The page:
The jQuery tagline is “write less, do more,” and the tagline is a perfect description of the jQuery experience. The API is terse, yet powerful. The library itself is flexible, yet lightweight. Best of all, jQuery supports all the modern browsers (including Internet Explorer, Firefox, Safari, Opera, and Chrome), and hides the inconsistencies (and bugs) you might experience if you wrote code directly against the API each browser provides. When you use jQuery, you'll not only be writing less code and finishing jobs in less time, you'll keep the hair on your head, too.

jQuery is one of the most popular JavaScript libraries in existence, and remains an open source project. You can find the latest downloads, documentation, and plugins on the jquery.com website. You can also find jQuery in your ASP.NET MVC application. Microsoft supports jQuery, and the project template for ASP.NET MVC will place all the files you need to use jQuery into a Scripts folder when you create a new MVC project.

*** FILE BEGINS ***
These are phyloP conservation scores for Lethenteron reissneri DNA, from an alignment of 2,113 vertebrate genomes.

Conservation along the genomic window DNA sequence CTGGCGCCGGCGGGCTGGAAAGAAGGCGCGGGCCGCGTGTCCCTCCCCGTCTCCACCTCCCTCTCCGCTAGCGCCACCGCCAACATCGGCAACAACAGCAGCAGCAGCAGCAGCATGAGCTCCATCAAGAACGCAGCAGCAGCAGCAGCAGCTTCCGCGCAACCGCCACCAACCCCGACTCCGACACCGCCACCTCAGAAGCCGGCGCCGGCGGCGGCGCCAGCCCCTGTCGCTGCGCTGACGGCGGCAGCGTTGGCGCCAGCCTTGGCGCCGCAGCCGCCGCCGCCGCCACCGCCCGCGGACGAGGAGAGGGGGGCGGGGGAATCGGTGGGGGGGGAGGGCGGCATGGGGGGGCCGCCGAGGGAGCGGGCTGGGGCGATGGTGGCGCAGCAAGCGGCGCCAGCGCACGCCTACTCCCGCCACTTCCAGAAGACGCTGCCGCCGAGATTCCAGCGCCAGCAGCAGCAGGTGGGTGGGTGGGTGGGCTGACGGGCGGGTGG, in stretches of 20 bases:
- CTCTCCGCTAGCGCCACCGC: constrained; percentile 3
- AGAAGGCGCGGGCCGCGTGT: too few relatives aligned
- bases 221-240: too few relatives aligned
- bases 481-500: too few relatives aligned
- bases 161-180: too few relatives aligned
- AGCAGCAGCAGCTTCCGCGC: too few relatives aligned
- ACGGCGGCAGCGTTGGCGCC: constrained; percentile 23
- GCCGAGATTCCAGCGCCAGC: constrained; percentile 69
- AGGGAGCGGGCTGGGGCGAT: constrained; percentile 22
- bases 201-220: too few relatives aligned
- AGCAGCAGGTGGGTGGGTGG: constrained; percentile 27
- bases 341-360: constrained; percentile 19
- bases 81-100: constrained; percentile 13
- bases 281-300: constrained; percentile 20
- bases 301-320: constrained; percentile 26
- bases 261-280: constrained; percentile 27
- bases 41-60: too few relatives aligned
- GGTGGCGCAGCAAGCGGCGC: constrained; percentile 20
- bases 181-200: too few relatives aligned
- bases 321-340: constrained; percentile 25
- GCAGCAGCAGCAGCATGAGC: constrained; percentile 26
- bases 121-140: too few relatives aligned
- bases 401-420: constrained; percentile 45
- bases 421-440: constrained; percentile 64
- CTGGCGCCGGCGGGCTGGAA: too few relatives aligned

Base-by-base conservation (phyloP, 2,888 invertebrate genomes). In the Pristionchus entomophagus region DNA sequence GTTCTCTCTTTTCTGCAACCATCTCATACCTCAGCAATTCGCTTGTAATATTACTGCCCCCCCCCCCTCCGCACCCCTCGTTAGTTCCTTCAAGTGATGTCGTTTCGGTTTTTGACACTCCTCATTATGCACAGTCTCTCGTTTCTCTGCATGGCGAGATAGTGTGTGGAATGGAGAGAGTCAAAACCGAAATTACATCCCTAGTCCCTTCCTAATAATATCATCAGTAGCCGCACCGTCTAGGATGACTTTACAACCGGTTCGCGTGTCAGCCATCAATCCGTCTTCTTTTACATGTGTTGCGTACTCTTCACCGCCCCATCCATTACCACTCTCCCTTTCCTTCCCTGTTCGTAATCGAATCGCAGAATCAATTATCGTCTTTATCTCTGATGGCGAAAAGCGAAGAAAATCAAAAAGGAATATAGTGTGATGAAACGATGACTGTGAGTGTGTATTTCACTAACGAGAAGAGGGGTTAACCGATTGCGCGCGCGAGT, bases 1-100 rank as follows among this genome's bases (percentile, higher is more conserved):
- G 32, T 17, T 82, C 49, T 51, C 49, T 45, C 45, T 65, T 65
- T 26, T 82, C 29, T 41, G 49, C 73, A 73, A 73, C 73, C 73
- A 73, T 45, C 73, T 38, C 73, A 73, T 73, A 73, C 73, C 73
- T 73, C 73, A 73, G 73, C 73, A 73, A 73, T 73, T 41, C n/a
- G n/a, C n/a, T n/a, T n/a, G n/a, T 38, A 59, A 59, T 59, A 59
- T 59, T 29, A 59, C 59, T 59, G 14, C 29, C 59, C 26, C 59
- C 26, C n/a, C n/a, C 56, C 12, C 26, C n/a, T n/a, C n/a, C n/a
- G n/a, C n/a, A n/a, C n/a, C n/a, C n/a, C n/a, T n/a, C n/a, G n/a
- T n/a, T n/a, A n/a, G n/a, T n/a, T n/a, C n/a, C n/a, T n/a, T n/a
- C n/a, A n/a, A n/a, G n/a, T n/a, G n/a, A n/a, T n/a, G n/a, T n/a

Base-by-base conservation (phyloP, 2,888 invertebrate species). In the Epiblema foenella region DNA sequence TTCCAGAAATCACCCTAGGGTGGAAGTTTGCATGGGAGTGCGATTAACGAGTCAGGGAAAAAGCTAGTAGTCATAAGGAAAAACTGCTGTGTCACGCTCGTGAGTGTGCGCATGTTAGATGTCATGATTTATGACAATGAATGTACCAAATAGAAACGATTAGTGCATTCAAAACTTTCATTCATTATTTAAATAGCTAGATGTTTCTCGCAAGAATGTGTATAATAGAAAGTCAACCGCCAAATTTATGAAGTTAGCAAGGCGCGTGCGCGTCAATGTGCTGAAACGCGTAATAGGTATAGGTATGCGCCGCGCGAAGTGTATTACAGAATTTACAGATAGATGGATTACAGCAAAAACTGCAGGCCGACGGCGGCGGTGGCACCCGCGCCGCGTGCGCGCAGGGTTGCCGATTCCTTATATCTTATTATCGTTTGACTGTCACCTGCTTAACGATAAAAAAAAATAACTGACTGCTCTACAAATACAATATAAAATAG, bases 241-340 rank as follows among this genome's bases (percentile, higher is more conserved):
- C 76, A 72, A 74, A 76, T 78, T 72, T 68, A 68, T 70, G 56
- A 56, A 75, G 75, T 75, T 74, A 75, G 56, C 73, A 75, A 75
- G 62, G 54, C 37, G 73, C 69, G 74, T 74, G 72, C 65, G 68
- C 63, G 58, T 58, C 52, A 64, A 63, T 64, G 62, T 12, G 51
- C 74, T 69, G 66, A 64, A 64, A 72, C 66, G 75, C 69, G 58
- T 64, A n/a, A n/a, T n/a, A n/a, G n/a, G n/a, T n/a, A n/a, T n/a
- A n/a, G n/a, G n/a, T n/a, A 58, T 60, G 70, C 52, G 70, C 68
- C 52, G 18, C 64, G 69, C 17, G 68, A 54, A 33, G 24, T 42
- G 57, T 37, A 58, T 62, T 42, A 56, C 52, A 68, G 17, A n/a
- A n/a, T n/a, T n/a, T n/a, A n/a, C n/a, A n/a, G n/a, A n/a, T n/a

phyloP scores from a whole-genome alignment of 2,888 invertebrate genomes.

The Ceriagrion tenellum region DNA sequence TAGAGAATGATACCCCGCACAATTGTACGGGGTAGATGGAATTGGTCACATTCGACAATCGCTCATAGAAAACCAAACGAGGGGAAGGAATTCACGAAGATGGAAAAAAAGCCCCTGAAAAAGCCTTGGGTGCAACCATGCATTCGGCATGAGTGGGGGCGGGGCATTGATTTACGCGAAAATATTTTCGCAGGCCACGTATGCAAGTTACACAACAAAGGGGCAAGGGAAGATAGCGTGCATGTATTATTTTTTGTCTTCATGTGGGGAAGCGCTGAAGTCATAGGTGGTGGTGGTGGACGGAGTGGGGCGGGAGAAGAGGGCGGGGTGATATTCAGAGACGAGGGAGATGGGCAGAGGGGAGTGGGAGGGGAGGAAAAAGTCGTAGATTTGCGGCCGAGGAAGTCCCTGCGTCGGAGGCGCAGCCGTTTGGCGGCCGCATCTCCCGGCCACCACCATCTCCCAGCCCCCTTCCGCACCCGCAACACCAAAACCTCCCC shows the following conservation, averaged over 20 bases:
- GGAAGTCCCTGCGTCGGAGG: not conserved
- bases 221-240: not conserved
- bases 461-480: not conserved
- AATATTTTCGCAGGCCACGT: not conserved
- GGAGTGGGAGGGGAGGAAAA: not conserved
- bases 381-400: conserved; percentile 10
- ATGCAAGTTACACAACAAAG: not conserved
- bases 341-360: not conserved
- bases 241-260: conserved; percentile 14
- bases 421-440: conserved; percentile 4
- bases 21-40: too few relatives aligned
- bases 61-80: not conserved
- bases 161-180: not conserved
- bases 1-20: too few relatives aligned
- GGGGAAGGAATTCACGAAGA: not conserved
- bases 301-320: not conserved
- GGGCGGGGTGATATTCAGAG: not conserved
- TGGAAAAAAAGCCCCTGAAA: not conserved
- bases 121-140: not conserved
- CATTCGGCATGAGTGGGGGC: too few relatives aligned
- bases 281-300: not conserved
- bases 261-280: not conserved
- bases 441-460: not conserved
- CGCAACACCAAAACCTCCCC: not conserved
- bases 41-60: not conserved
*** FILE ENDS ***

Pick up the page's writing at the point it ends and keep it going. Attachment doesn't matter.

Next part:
As you'll see in this chapter, the MVC framework builds on top of jQuery to provide features like client-side validation and asynchronous postbacks. Before drilling into these ASP.NET MVC features, let's take a quick tour of the underlying jQuery features.

jQuery Features

jQuery excels at finding, traversing, and manipulating HTML elements inside an HTML document. Once you've found an element, jQuery also makes it easy to wire up event handlers on the element, animate the element, and build AJAX ...

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